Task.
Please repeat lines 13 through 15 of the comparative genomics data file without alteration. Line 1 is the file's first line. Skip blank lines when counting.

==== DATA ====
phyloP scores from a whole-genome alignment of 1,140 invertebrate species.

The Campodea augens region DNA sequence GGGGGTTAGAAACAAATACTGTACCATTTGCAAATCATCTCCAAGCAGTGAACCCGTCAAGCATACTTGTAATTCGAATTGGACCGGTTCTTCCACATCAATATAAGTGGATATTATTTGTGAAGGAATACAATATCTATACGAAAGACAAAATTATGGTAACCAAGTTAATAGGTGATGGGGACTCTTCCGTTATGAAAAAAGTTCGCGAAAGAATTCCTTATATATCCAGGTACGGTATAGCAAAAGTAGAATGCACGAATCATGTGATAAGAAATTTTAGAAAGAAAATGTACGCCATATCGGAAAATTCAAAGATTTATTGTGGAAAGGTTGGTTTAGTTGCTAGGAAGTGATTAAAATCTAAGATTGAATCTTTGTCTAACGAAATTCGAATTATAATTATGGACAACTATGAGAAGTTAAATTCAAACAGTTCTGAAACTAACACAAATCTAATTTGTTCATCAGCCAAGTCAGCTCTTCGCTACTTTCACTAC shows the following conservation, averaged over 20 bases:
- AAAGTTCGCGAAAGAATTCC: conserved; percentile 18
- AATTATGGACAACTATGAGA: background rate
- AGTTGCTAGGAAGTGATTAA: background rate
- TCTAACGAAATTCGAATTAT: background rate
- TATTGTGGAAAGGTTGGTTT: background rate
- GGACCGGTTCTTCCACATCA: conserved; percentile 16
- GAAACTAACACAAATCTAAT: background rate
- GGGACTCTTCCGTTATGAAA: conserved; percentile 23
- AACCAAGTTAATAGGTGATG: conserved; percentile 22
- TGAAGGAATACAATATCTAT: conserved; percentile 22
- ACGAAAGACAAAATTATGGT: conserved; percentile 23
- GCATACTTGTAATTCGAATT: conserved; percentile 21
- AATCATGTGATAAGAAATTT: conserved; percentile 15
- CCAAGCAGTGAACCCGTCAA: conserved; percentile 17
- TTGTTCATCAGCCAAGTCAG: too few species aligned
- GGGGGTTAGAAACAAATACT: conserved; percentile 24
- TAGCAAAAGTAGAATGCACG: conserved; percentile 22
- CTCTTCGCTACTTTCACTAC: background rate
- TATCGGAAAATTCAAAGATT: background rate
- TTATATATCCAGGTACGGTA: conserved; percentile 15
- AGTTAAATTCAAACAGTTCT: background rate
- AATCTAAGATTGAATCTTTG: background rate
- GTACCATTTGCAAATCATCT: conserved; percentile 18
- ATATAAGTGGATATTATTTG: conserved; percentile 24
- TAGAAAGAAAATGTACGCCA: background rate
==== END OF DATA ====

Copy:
- ACGAAAGACAAAATTATGGT: conserved; percentile 23
- GCATACTTGTAATTCGAATT: conserved; percentile 21
- AATCATGTGATAAGAAATTT: conserved; percentile 15